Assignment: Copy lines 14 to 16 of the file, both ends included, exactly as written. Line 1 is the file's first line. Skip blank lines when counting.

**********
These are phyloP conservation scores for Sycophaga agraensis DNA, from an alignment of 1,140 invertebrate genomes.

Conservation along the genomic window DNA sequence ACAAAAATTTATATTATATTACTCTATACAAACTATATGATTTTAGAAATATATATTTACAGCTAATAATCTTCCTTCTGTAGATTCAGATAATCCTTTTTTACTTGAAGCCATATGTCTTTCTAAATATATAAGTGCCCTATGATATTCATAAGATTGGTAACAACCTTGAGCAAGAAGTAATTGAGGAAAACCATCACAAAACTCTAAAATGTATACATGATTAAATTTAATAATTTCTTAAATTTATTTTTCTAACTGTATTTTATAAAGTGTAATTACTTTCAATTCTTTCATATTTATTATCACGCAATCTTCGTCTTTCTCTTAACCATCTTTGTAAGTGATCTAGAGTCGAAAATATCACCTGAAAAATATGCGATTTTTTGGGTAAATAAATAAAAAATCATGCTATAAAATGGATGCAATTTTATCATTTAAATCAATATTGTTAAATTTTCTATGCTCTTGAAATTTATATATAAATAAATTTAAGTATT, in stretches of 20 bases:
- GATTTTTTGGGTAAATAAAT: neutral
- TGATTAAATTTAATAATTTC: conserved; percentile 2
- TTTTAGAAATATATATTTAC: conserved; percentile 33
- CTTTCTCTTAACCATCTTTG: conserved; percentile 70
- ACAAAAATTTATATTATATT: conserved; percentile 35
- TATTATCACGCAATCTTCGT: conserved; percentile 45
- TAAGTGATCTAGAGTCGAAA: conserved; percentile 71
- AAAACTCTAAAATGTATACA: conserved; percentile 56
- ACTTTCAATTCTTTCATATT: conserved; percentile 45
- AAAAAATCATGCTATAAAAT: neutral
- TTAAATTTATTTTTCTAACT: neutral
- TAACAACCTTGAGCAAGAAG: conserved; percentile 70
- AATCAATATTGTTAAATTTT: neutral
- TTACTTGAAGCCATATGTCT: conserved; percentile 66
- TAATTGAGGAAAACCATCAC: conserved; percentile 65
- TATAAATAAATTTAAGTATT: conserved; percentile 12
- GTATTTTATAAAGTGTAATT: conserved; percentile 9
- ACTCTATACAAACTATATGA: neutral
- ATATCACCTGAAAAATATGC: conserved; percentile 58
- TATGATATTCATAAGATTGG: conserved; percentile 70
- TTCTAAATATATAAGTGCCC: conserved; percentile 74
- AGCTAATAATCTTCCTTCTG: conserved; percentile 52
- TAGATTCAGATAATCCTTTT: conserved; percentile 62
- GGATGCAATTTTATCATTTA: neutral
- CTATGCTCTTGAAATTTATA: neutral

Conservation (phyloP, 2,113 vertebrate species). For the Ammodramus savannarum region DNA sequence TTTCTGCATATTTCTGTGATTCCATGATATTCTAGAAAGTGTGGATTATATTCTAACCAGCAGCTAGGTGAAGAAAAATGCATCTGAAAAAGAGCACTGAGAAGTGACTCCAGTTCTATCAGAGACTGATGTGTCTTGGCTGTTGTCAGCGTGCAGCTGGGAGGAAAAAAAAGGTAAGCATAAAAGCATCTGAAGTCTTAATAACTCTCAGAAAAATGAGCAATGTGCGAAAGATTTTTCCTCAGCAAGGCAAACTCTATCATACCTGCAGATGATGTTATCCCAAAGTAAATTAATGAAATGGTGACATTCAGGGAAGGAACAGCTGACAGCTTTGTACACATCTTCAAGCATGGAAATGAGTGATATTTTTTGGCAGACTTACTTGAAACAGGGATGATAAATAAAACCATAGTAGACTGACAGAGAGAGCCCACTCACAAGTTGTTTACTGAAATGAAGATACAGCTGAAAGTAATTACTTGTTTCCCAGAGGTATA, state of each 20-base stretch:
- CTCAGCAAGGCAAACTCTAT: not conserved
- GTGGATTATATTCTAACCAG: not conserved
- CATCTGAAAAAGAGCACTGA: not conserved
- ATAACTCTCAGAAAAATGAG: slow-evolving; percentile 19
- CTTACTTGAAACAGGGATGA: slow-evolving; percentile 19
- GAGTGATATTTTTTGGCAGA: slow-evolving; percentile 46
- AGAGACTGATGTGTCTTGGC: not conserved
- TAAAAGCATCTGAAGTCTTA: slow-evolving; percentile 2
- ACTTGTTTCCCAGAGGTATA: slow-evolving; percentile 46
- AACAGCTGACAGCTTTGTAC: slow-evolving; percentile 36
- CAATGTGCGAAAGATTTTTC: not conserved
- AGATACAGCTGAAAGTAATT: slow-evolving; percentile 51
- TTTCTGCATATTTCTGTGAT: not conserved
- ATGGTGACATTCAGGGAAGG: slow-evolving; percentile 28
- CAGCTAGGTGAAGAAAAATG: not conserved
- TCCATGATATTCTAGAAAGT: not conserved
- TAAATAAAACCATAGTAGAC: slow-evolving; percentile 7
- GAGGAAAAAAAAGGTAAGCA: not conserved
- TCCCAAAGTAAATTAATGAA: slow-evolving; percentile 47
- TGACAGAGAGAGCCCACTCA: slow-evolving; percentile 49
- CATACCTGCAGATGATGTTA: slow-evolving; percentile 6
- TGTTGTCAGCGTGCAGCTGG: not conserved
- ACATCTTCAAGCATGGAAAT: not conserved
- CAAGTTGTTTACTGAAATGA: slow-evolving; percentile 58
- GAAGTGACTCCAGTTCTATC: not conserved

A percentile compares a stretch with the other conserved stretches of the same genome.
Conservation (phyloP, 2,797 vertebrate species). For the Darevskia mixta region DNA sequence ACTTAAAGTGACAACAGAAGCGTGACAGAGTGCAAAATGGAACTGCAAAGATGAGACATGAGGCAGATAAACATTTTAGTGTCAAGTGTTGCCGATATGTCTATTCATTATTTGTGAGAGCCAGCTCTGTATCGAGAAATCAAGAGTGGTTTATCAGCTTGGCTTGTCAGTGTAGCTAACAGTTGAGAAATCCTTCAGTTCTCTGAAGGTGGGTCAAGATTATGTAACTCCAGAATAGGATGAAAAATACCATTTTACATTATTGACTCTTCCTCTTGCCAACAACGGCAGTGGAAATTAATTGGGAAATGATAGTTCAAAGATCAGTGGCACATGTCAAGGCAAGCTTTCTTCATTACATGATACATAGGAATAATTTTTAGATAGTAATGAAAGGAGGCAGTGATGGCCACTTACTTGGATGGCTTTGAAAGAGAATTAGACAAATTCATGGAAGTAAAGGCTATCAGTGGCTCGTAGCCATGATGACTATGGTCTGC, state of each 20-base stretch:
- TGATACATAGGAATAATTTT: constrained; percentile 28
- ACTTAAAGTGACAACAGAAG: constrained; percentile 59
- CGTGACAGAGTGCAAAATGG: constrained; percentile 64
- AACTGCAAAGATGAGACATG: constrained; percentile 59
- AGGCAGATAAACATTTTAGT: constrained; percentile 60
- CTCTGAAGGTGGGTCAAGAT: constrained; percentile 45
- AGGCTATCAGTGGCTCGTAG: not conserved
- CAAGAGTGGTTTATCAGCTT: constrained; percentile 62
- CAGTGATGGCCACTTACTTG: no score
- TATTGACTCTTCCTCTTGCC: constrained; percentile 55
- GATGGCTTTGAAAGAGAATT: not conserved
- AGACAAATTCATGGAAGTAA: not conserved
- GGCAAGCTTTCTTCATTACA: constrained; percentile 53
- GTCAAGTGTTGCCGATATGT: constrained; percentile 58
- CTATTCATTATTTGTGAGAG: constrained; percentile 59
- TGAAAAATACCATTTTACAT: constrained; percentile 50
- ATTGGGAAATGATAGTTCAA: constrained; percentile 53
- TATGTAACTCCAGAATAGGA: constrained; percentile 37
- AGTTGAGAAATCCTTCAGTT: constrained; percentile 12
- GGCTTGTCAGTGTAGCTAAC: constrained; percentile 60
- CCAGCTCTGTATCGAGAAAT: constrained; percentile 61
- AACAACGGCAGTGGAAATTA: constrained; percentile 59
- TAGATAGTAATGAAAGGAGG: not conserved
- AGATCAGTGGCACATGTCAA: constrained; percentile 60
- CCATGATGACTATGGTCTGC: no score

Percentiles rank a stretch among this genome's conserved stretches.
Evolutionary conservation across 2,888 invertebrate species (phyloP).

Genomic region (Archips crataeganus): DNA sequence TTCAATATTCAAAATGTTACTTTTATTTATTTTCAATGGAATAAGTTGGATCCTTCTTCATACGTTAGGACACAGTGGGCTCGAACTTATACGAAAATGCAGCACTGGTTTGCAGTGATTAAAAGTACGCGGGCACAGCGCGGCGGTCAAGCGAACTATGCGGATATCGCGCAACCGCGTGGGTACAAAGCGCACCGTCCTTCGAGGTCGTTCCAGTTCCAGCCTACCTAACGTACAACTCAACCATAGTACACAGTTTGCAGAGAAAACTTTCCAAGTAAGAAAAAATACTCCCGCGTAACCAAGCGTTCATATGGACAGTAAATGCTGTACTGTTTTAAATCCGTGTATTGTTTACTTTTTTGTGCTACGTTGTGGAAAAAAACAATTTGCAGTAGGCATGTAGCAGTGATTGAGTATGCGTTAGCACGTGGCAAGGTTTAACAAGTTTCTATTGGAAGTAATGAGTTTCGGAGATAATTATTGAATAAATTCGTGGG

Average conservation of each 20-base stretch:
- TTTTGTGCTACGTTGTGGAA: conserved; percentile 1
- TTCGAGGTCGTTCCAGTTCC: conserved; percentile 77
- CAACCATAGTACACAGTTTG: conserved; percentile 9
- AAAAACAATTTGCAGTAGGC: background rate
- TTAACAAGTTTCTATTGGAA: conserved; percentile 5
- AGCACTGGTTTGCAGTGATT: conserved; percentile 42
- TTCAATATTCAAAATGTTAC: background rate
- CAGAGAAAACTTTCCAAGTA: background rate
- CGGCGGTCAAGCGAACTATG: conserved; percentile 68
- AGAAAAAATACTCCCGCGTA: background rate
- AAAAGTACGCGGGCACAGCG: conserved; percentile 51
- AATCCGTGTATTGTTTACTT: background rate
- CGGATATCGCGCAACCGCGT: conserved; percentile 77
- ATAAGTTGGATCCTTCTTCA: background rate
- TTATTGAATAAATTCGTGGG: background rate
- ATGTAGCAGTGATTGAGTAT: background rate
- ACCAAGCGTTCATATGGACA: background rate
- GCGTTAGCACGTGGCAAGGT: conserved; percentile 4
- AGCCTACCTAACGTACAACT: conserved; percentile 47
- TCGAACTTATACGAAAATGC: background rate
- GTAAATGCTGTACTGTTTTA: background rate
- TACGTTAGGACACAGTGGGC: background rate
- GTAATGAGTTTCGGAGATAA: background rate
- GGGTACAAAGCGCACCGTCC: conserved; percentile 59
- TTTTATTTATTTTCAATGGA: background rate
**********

- TAACAACCTTGAGCAAGAAG: conserved; percentile 70
- AATCAATATTGTTAAATTTT: neutral
- TTACTTGAAGCCATATGTCT: conserved; percentile 66